Italian immigrants from Tuscany probably introduced the Sangiovese grape to California in the late 1800s, possibly at the Segheshio Family’s “Chianti Station,” near Geyserville. It is one of several varietal components of the field blend in many old North Coast and Gold Country vineyards that are often otherwise identified as Zinfandel.
Sanguis Jovis, the Latin origin for the varietal name, literally means “blood of Jove” and it is likely that Sangiovese (a.k.a. Sangioveto or San Gioveto) was known by Etruscan winemakers, although the first literary reference to it was in 1722. It is probably indigenous to Tuscany, whose most famous wine is Chianti.
The basic blend of Chianti was established by Baron Ricasoli in the 1890s. This averages 70% sangiovese as the varietal base (along with 15% canaiolo [red], and 15% trebbiano [white] and sometimes a little colorino [red]). Many vineyards are traditionally planted with this varietal mix. It is difficult even for the Italians to keep up with their own ever-changing and very detailed wine laws, which specify permitted grape types, maximum yields per acre, minimum alcohol content, minimum aging standards before sale, etc. Currently, the minimum amount of sangiovese permitted in Chianti is 90%. Other grapes that may be used now include malvasia toscana, a white grape far superior to the ubiquitous trebbiano. Still, the total white grapes used must not exceed 5% of the blend.
In some ways sangiovese is to Chianti as cabernet sauvignon is to Bordeaux. Both form the base of wines normally blended with other varietals and both by themselves share a certain distinctive elegance and complexity, when well-made.
There are at least 14 separate and distinct clones of sangiovese. At one point, there was some attempt in Italy to identify two separate “families”, Grosso and Piccolo, although this seemed to have more commercial basis (“mine’s better than yours”) than ampelographic or taste evidence to justify this attempt to classify.
The fruit is slow to mature and late-ripening. With relatively thin skins, it has a tendency to rot in dampness and does not mature well if planted above an elevation of 1,500 feet. Sangiovese vineyards with limestone soil seem to produce wines with more forceful aromas.
The hot, dry climate, such as Tuscany provides, is where sangiovese thrives. Because these climatic criteria generally enhance quantity, rather than quality, it takes careful cultivation and winemaking techniques to produce really excellent wine from this grape. The official classification of Chianti itself demonstrates the widely fluctuating range of Sangiovese quality from those identified as ordinary vino di tavola to the highest classico superiore. Sangiovese is the #1 varietal in Italy with 247,000 acres, 10% of the entire wine grape crop.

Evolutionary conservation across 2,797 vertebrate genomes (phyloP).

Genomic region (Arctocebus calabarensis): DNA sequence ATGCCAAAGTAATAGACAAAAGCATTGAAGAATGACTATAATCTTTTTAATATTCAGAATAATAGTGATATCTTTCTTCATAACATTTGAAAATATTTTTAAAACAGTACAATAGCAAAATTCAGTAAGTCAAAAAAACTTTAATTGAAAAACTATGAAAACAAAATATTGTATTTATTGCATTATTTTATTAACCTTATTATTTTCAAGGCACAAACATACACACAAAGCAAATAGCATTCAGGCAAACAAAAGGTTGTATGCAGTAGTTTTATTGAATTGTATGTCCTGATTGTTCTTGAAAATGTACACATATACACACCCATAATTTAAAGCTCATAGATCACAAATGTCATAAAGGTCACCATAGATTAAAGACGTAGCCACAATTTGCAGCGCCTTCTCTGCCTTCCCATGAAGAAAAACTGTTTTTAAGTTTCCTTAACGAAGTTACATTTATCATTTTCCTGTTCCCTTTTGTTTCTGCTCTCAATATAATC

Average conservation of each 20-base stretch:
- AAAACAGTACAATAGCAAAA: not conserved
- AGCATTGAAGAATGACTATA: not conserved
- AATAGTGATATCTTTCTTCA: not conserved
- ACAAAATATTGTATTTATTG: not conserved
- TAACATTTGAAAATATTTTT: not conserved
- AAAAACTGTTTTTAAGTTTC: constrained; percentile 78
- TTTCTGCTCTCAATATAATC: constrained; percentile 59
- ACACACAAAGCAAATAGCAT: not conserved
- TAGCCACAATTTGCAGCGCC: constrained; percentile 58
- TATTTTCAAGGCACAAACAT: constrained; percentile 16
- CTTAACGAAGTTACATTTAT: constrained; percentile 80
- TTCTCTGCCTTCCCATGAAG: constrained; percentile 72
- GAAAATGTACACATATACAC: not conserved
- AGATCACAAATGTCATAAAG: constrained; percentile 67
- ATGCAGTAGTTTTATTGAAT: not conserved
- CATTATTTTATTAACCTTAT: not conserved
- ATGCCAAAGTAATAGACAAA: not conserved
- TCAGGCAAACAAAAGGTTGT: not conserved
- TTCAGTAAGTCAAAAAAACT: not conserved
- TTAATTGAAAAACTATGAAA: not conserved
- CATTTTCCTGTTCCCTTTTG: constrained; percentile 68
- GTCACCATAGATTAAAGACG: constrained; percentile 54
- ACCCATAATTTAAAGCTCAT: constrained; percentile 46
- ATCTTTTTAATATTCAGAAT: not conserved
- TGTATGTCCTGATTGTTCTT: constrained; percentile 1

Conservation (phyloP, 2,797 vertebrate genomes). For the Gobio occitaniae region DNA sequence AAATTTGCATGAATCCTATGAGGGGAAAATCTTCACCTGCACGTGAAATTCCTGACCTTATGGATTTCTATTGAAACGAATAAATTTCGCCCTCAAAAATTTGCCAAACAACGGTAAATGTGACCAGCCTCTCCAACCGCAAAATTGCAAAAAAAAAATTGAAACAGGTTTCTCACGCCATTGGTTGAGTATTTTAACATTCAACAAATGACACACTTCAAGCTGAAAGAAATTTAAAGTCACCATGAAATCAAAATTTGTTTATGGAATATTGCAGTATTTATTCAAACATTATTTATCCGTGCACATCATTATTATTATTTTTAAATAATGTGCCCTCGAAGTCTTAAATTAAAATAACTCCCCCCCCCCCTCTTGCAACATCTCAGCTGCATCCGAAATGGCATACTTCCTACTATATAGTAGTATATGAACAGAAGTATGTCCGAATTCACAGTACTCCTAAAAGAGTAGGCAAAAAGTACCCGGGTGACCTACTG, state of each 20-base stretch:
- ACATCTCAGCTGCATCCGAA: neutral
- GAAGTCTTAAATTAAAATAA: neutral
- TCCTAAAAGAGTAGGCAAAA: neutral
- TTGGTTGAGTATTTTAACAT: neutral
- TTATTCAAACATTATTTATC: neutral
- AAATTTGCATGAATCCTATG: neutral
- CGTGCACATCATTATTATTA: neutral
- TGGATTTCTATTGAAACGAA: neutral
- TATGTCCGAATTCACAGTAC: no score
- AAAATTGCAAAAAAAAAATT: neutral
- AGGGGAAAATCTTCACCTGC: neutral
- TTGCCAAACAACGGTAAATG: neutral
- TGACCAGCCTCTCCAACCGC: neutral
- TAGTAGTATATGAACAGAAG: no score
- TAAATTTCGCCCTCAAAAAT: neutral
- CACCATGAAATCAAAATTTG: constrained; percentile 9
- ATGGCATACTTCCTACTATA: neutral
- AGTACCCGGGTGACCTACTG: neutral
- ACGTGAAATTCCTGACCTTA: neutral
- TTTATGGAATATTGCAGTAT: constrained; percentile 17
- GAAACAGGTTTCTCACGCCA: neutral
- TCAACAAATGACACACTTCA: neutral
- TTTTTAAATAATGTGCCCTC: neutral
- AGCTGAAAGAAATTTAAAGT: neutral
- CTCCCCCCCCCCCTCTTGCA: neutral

The flavor profile of Sangiovese is fruity, with moderate to high natural acidity and generally a medium-body ranging from firm and elegant to assertive and robust and a finish that can tend towards bitterness. The aroma is generally not as assertive and easily identifiable as Cabernet Sauvignon, for example, but can have a strawberry, blueberry, faintly floral, violet or plummy character.
Typical Sangiovese Smell and/or Flavor Descriptors
Fruit: strawberry, blueberry, orange peel, plum
Oak (light): vanilla, sweet wood
Spice: cinnamon, clove, thyme
Oak (heavy): oak, smoke, toast, tar
Most Chianti up through the 1980s was imported in straw-covered fiasci and more attention was paid to low price than any quality factor. Probably because of this association, very few California wine reference books published before 1990 make mention of Sangiovese as either wine or grape. With no snob-appeal as a “collector’s wine,” it generated little interest from growers or consumers until relatively recently.
Tuscan winemakers, experimenting the past few years with blends of sangiovese, cabernet sauvignon and/or merlot have succeeded creating some excellent Supertuscan blends commanding high prices. This has led to an increasing number of experimental Sangiovese vineyards being planted and, as of 1991, there were 200 acres in California. (It is interesting, possibly foretelling, to note here that this is the same total as the entire cabernet sauvignon acreage planted in California in 1961.) The best results so far have come from Napa, San Luis Obispo and the Sierra Foothills. There are several California producers making proprietary blends of cabernet sauvignon and sangiovese, following the Supertuscan example.
It will be interesting to see the progress of California Sangiovese over the next few decades, as the right vineyard locales and the best fermentation, blending, and aging techniques are discovered.
by Alan Cannon and Jim LaMar